1 The Collaborative Law Process A New Way of Doing Divorce Presented by The Collaborative Family Law Institute Page 3 The Collaborative Family Law Institute Page 6 Q&A page 7 Bios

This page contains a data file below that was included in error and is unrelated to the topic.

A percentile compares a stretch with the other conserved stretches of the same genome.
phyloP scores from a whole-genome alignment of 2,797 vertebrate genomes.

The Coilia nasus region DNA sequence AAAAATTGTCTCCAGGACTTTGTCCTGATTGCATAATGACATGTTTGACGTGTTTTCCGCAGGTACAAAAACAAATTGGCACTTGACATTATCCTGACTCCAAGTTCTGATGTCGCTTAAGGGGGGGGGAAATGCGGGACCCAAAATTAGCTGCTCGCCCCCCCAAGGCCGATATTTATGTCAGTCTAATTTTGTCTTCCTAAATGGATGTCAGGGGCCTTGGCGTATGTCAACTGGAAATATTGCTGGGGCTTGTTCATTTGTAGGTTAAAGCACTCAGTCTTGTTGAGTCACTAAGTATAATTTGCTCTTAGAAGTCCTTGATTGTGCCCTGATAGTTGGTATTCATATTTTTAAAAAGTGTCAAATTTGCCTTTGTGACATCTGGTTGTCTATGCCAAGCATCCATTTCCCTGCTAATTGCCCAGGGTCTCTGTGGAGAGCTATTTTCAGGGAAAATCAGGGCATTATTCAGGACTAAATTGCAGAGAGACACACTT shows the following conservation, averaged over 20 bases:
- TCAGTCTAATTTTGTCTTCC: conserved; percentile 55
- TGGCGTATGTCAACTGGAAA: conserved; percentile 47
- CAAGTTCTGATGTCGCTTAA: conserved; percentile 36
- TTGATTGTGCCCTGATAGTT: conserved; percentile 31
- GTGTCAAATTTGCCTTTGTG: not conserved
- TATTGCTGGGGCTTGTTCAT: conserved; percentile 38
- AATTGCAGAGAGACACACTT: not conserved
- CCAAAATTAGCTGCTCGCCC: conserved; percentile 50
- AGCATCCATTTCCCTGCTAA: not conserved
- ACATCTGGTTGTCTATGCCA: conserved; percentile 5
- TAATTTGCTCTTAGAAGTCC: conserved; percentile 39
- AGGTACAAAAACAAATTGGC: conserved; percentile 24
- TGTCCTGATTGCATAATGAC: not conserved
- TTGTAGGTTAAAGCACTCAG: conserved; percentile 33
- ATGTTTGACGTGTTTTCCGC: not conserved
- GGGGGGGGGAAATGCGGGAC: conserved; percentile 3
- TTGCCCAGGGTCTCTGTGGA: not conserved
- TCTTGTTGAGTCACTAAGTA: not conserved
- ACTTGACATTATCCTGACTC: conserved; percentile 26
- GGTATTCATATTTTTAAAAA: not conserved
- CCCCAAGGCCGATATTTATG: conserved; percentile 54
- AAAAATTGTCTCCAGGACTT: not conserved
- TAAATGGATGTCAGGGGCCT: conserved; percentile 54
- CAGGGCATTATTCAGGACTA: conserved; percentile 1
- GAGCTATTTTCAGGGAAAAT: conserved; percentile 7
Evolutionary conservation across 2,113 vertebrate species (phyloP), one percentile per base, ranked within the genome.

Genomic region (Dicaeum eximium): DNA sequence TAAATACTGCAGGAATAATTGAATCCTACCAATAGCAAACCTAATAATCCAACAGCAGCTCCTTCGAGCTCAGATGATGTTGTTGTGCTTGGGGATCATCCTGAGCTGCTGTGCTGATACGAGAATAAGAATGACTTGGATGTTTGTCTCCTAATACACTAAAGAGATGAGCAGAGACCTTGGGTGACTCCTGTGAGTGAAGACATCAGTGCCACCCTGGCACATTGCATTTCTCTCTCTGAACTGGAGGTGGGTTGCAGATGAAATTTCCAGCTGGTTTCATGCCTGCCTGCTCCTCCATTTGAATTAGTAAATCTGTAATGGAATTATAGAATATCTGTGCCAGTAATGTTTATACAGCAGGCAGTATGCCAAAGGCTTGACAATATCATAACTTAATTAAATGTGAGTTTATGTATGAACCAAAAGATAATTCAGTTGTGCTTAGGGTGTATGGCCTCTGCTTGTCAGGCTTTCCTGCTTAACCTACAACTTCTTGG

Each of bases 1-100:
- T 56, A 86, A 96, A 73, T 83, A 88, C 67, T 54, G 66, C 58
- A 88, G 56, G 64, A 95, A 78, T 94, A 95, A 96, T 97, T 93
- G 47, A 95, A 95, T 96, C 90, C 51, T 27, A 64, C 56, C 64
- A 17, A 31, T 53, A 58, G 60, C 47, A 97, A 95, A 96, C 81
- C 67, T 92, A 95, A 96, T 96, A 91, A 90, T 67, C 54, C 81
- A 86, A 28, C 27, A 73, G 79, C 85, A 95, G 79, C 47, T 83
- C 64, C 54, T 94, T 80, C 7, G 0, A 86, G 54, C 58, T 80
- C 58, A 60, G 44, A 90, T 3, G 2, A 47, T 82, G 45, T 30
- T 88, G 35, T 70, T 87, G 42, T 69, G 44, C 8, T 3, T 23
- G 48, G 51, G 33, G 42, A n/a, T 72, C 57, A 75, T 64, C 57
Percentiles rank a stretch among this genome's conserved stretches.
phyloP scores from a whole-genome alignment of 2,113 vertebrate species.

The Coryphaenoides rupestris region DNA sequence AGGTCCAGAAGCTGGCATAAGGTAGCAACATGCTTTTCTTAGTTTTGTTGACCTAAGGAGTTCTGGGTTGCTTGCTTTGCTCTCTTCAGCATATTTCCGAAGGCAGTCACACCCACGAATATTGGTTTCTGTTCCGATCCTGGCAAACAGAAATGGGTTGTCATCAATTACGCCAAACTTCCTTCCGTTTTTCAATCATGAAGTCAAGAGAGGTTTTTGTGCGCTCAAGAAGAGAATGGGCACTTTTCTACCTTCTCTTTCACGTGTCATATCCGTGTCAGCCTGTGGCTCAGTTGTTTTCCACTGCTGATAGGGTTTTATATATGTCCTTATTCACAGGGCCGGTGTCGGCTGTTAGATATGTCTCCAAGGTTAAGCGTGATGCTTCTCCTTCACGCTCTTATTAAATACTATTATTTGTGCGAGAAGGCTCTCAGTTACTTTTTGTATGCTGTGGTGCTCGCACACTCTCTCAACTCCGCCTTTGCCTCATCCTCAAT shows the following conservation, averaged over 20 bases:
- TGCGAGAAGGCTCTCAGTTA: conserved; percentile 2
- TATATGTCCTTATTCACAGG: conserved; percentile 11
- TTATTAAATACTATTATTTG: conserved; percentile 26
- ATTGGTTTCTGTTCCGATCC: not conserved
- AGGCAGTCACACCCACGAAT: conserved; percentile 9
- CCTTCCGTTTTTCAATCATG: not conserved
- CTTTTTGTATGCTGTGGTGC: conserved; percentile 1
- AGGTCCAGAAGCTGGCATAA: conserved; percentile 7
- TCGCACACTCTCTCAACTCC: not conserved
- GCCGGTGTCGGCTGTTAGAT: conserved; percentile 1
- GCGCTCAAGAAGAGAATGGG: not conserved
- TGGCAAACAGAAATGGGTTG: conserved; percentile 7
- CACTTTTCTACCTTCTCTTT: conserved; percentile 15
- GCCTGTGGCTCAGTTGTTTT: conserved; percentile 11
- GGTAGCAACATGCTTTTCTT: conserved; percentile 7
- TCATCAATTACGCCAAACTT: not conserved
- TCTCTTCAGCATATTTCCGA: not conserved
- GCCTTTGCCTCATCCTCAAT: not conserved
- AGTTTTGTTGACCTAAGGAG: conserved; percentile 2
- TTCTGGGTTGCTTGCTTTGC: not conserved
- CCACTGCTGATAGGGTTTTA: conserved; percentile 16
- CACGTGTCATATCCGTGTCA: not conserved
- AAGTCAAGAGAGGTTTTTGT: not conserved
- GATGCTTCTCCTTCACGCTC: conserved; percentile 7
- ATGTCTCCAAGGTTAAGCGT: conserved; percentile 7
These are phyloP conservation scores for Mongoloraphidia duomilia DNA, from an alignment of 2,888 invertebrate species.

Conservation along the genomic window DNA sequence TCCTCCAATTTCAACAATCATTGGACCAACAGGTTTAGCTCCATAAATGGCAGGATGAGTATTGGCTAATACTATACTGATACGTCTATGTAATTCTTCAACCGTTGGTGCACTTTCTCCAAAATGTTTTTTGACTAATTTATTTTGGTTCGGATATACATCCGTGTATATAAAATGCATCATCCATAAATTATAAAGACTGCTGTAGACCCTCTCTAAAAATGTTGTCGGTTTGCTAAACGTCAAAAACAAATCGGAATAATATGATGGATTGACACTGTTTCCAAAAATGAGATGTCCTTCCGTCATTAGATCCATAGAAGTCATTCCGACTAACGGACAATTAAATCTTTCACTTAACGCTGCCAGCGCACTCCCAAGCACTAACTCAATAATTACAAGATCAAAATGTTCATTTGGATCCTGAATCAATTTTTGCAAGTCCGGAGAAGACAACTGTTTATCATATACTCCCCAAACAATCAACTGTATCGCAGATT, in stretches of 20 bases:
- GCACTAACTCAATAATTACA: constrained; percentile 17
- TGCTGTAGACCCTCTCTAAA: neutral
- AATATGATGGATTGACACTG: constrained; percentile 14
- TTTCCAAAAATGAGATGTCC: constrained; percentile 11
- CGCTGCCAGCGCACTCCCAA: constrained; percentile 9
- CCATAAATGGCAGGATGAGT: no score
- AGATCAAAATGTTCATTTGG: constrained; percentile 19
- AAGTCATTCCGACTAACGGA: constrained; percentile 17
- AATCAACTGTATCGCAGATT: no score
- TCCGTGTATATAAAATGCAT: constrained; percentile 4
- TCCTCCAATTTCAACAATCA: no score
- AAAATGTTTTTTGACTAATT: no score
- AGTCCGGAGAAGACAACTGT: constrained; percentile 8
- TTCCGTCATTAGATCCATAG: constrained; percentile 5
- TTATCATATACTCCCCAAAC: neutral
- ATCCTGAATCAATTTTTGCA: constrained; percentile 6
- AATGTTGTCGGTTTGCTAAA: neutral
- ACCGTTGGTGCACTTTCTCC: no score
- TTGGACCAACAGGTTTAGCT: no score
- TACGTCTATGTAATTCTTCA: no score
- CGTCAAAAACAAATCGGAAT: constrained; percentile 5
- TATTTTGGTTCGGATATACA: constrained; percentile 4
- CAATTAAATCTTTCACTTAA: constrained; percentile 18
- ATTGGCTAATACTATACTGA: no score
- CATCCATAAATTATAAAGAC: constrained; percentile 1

2 The following is an edited transcript of The Collaborative Law Process: A New Way of Doing Divorce, a continuing legal education seminar presented by the Collaborative Family Law Institute on January 20, 2010 at the InterContinental Miami. The speakers were Brenda B. Shapiro, Esq., managing partner, The Law Offices of Brenda B. Shapiro, LLC; Lana M. Stern, Ph.D, a licensed psychologist and licensed marriage and family therapist; and Philip J. Shechter, cpa, partner, Berenfeld Spritzer Shechter & Sheer LLP. Robert J. Merlin, Esq., president of the Collaborative Family Law Institute, moderated the seminar. The Collaborative Family Law Institute, the Law Offices of Brenda B. Shapiro, Lana M. Stern, and Philip J. Schechter produced this supplement in cooperation with the marketing department of the Daily Business Review. This supplement was produced independent of the editorial staff of the Daily Business Review. The Collaborative Law Process: A New Way of Doing Divorce Collaborative law combines attorneys, accountants, financial planners, mental health professionals and mediators, who work jointly with clients in a spirit of mutual respect and cooperation. It is designed to help divorcing parties resolve their differences in a nonadversarial setting, allowing them to focus on the best interests of their family. The Role of the Collaborative Lawyer I stand before you as a 71-year-old grandmother of ten who on January 2 went to her first Lady Gaga concert. Inside me is an 18-year-old who loves rock and roll. I mention that point because each of us inside is different from whom we appear to be. So began the presentation of the role of the collaborative lawyer by family law attorney Brenda B. Shapiro. We see adult clients who often behave like 14-year-old adolescents. They are bewildered and feel betrayed. They don t have a clue about what lies in front of them. They are confused because they ve heard from friends about how awful divorce is. They ve gotten advice about what they should do. And then they come to see us to solve their problems. Under the law, attorneys have an affirmative duty to tell people all five of their options relating to divorce, including litigation, mediation, arbitration, collaboration or reconciliation. In the initial consultation with the client, it s important to do an assessment to determine whether the facts they provide indicate this is a case for collaboration or one of the alternatives. Collaborative lawyers are still counselors and advocates for their clients. But the counseling is done outside the family court system, which, according to Shapiro, provides an adversarial structure that taps into the anger of that 14-year-old adolescent. By removing the courts from the equation, more possibilities exist. As a litigator whose bias is toward collaborative law, said Shapiro, I tell my clients, I hate to go to court, but when I m there I love every minute. But in a collaborative law case, I have to do a paradigm shift. When I was Page 2 The Collaborative Family Law Process in law school, I learned that my job was to control the client and that the judge controls the courtroom. In a collaborative case, it s the client who controls the process. And it s not easy to give up control to that bewildered, betrayed and confused person sitting in front of you. It was the most difficult shift I ve had to make as a practicing lawyer. It s clear that while the collaborative practice is new, the concept is not. Abraham Lincoln, himself a talented attorney, said, Talk to your neighbors, don t litigate. He said that settling cases will save time and money for attorneys and there will still be business enough. Today, attorneys practicing family law don t lack for clients and increasingly they are selecting the collaborative law process. That s because the collaborative process usually works very well for everyone involved. Shapiro gives an example of a divorce case involving a $14 million marital estate, which was resolved entirely in three months. In litigating such cases, discovery alone can take three months, and evaluating that information even more time. Because all the things a responsible litigator does take time and money, the collaborative process typically leads to faster results at a lower cost to both parties. The ground rules The ground rules for the process are set forth in the collaborative participation agreement, in which the parties designate collaborative lawyers and agree not to seek tribunal (usually judicial) resolution of a dispute during the collaborative law process. In this way, the parties make an economic and emotional commitment toward settlement. That agreement includes a protocol that says the two parties should not talk to one another about settlement or divorce outside the collaborative process, in order to avoid a power struggle. The collaborative participation agreement includes a disqualification requirement, which means the parties continued on next page The Development of Collaborative Law A brief history of collaborative law In 1989, Stuart G. Webb, a Minnesota attorney, was looking for a better way to resolve family law disputes, and he created a model to take these matters out of the courts. That was the genesis of the collaborative law movement, which now exists throughout the United States and in 20 foreign countries. In essence, collaborative law is a process whereby both parties commit themselves to resolving their differences justly and equitably without resort, or threat of resort, to the courts, said Robert J. Merlin, president of the Miamibased Collaborative Family Law Institute. In fact, the parties and attorneys agree that the attorneys will only represent the parties in the collaborative process and will not represent them in litigation. A long-term view Family attorneys have a profound effect on their clients lives, but traditional family law ignores the long-term effect on the divorcing parties and their children, said Merlin. The focus in litigation is on winning but, in the collaborative process, there should be no winner or loser in a divorce. Instead, the parties work together to find a Collaborative law is a viable alternative to litigation. Through collaborative law, we preserve relationships rather than destroy them. Robert L. Merlin solution that is mutually acceptable to both of them. The collaborative process promotes the preservation of family relationships rather than their destruction a point that can have a profound effect on the children. In the collaborative process, the family is looked at as a whole and the goal is to find solutions that are in the best interest of everyone involved. The professionals want to empower the parties to resolve the situation themselves rather than have a judge impose a resolution on them. This makes for a healthier resolution, happier clients, and a greater likelihood that they will abide by the resolution. The status of collaborative law in Florida In Florida and throughout the country, the practice of continued on next page